Why did this screwed-up kid with a screwed-up life do this screwed-up thing in Florida the other day. I rarely watch the news anymore, but I watched a lot after I heard that yet another school shooting was underway.  These stories hit me hard. I wrote some words for the local paper, and have thought a lot about this story of this screwed-up thing. I listened to the Republicans talk about it.  One of them said that he did it because he was a screwed-up kid with a screwed-up life, which does not help me.  It is circular.  And I have known other screwed-up  kids with screwed-up lives who could not hurt a fly. Maybe the society is sick, as one person said, or it’s because of I-pads, somehow, or because of violent video games, or too many guns in the movies.  Maybe it happened because we have removed God from the schools and because there are, one said, homosexuals everywhere.  This kid had no parents. Maybe it is a product of bad parenting. Or the cops.  Maybe it happened because the cops chickened out and would not go into that school that had become a charnel house, one fueled by the easy availability of weapons of war.

Or maybe it is because when a bad, screwed-up person is determined to do a bad, screwed-up thing, there is really nothing you can do to stop them. I heard one political leader say that. And that is fatalism.  It is not an explanation. It is an abdication.

Shoddy reasoning.  Fallacious reasoning.  I have heard a lot of it.  I have read it in some of the nasty notes I have received after my editorial appeared in the paper. But people like me? We are patient.  We are teachers. And we will reason with you and engage with you. We can take the heat.  How about the guns, we will ask you.  Maybe it happened because it is so easy to obtain weapons here, and to use them while the nation’s leader stirs up unthinking anger and undiscerning resentment.

Why did this happen? It is a historical question, you see, because asking it forces us to ask why it happens in this country so frequently.  It has become a uniquely American thing: like women’s basketball and the mass incarceration of people of color, it is one of those things in which America leads the world. (MAGA!)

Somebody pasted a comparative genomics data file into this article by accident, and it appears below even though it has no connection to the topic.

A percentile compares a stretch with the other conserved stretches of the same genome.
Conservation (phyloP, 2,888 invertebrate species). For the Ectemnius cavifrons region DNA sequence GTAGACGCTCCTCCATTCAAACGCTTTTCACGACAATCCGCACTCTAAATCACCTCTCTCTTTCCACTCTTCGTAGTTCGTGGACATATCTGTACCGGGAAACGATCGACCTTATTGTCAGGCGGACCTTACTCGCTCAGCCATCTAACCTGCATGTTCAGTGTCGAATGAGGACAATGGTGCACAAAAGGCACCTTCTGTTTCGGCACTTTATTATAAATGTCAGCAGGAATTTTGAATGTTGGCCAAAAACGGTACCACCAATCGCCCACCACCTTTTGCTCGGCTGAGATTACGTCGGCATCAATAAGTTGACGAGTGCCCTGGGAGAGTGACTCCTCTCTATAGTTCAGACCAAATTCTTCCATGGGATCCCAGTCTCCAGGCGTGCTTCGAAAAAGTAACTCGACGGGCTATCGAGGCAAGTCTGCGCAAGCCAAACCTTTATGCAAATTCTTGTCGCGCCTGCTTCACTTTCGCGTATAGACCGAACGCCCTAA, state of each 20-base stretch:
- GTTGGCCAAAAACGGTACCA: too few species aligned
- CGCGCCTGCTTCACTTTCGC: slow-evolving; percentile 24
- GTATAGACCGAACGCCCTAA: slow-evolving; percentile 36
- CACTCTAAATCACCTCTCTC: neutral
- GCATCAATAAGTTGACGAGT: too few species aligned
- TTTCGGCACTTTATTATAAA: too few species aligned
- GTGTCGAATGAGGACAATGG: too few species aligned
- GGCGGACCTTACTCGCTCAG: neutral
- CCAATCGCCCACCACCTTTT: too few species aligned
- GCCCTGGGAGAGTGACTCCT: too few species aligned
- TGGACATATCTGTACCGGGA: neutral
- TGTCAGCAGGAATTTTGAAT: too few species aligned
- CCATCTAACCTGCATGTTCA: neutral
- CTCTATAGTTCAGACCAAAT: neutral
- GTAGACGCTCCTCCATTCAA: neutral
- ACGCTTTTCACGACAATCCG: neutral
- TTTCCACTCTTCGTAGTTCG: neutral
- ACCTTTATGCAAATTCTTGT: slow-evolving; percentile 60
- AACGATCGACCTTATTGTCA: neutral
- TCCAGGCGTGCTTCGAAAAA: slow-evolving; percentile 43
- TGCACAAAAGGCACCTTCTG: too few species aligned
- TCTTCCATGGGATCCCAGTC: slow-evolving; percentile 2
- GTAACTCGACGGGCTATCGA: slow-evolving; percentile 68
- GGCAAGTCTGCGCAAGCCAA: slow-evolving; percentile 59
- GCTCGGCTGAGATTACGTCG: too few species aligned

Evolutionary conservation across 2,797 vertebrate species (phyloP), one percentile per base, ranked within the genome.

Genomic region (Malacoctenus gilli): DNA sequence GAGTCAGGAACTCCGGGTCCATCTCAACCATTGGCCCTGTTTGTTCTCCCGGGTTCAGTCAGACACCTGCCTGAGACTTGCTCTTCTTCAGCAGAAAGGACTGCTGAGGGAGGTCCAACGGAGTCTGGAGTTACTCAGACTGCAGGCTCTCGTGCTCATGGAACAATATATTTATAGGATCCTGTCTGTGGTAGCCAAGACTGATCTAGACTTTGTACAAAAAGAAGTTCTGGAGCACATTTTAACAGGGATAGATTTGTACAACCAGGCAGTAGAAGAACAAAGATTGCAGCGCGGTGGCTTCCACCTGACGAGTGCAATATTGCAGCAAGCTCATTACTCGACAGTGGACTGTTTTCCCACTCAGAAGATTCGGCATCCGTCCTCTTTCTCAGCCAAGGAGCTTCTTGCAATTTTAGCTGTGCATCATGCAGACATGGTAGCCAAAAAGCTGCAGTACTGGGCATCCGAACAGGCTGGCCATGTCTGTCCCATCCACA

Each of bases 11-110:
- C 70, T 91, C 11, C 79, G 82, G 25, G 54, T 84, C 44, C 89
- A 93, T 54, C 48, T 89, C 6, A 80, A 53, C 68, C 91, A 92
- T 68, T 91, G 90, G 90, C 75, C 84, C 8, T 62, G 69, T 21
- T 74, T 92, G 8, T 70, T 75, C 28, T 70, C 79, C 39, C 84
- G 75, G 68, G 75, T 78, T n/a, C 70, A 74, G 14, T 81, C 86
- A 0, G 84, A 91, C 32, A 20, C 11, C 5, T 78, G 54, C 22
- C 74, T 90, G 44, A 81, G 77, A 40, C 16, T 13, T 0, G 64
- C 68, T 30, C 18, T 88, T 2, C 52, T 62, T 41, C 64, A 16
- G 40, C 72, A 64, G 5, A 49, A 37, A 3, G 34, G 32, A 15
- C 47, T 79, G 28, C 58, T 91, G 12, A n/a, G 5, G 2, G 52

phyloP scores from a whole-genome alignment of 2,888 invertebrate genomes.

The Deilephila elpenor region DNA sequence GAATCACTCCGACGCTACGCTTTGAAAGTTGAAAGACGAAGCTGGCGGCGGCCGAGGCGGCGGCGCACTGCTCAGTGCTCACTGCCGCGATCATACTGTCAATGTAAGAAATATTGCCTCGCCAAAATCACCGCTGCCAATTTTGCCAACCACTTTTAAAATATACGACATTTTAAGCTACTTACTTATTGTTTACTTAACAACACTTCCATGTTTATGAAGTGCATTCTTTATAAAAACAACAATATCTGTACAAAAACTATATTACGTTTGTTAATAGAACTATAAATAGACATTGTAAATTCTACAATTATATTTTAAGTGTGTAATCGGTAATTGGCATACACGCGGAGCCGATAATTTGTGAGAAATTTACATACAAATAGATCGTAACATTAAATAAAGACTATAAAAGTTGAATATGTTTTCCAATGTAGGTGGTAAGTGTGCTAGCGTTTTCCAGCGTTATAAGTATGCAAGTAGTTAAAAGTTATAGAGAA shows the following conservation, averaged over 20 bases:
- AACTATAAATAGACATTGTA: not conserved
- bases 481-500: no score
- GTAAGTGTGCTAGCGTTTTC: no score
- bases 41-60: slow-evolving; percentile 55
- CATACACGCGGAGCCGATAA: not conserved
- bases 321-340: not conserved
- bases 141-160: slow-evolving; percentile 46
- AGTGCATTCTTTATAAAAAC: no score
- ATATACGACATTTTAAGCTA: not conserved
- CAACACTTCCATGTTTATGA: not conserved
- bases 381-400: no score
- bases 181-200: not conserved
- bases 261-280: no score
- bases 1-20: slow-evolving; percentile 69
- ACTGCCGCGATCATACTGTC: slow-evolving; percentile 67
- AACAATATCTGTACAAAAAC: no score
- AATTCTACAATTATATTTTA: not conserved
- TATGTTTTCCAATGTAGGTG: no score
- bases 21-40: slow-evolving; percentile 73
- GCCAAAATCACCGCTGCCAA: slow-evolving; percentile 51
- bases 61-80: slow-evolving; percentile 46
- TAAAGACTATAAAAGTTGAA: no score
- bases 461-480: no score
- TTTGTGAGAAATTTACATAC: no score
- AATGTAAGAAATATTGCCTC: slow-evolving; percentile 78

We who think, read, reason, and we who are moved by the suffering, we will point out that there is plenty that might be done to reduce the likelihood of events like this from repeating again, and again, and again. And we, who think, read, and reason, and who feel the weight of the past, and who demand evidence, will call you out when you repeat the talking points handed out by the terrorist death cult that claims your allegiance as you race towards the Eighth Circle of Hell. And when your evidence is cherry-picked, fabricated, and is the sort of complete and utter bullshit that seemingly excuses the slaughter of children as the price of freedom, we will denounce you for your amorality and your cowardice and your utter and absolute evil.

Because thirty thousand people die every year from gunshot wounds, whether from suicide, homicide, or accident.  Many thousands more have their bodies torn, lacerated, chewed up and spit out by these weapons that have one purpose and one purpose only: to kill. How many more crimes are committed with these weapons, or people threatened and frightened? It boggles the mind.

You can stop this. You can do something or you can remain complicit. If you choose to do nothing, the blood is on your hands. We will say that, out loud and to your face.

We will remember you and we will be among those who judge you.  And we judge harshly.

A sick society?  No. There is sickness, but there is also good. I know you saw those kids in Florida.  They are coming to Washington. Marching.  None of you,  I expect, will have the stones to come out and meet them. You will try to co-opt the movement, but we are angry.  And, as historians, we can tell you that if you ignore evil for too long, it will explode. And those who rise up against the evil, they become history’s heroes.